The Giant Book of How To Do Your Individual Taxes, actually known as Publication 17, has a little bit of guidance in the Signatures section:
You must sign and date your return.
Unable to sign. If the taxpayer is mentally competent but physically unable to sign the return or POA, a valid “signature” is defined under state law. It can be anything that clearly indicates the taxpayer's intent to sign. For example, the taxpayer's “X” with the signatures of two witnesses might be considered a valid signature under a state's law.
That gives us something to go on, in that in some circumstances at least what counts as a signature may depend on your state. I'm not sure why you're asking this question, but if you're asking because signing after printing would be physically challenging for some reason, this indicates that you may want to check your state law (or tell us your state) for some more specific direction.
In general, I would expect that in practice the person processing the return at the IRS just glances quickly to see that there's something reasonable there, and doesn't do much with it other than probably mark in their data processing system that it was signed, and I assume that they either take digital scans of submitted forms and/or store the originals in case there's a question on it. I wouldn't expect it to matter legally whether the signature is with a ballpoint pen, fountain pen, printed, or even in crayon, just that it was a signature the taxpayer produced via his or her own direction with the intent of signing and attesting that your return is complete and accurate to the best of one's knowledge. As long as there's not some sort of fraud involved, it shouldn't be a problem.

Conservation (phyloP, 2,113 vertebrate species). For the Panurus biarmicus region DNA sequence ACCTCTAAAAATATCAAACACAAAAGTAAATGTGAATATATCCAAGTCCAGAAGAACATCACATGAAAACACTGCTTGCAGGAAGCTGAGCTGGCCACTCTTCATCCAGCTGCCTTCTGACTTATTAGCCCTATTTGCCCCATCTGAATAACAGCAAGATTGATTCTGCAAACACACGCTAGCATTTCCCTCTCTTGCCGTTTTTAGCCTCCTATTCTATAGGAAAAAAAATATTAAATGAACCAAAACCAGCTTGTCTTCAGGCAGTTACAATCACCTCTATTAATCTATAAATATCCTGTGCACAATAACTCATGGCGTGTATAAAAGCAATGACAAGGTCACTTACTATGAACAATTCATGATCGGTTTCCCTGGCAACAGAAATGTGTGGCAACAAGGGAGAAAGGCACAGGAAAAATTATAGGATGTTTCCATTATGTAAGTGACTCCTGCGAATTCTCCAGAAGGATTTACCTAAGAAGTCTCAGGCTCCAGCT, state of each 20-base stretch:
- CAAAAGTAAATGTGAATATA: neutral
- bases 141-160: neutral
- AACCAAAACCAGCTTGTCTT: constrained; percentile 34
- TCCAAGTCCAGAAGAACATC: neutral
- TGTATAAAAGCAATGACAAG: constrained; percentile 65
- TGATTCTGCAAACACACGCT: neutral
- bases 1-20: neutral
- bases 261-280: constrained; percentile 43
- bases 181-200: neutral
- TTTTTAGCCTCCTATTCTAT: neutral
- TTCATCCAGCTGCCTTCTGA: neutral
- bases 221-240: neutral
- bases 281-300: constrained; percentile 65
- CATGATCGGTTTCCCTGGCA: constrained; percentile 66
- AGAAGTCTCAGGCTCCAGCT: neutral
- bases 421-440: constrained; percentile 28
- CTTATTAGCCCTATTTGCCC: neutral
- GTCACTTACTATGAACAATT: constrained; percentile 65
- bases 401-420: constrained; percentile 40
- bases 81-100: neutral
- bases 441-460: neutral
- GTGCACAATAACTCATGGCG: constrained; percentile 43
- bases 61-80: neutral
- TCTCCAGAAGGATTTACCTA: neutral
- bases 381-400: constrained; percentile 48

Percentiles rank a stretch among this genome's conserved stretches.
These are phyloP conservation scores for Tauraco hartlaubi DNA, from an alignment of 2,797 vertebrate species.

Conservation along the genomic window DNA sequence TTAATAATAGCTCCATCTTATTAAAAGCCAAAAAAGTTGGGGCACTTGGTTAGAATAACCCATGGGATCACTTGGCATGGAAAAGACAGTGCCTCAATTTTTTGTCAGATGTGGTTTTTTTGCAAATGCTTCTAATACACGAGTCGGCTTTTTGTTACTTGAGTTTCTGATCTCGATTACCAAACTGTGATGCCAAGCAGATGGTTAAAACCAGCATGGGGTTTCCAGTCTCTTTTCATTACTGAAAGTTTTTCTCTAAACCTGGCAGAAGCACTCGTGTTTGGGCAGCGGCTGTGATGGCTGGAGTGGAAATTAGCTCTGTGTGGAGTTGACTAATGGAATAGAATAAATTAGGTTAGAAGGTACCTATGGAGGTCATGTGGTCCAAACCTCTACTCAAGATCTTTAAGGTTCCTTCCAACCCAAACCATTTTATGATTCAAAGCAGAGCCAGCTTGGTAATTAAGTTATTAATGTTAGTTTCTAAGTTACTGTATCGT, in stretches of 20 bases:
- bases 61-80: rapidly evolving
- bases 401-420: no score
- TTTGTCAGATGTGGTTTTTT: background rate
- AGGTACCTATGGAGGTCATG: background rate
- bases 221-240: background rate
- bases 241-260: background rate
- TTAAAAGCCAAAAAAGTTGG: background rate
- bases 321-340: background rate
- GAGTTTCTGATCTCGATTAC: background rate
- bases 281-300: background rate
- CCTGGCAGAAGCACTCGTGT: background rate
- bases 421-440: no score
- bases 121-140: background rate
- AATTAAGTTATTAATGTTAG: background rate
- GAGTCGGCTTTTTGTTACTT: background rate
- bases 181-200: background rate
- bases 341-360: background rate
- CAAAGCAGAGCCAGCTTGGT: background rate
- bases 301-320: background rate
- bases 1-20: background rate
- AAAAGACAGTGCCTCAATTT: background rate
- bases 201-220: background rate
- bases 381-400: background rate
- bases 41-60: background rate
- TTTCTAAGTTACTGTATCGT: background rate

The other way to have a digital signature, of course, is to skip the paper entirely and file electronically.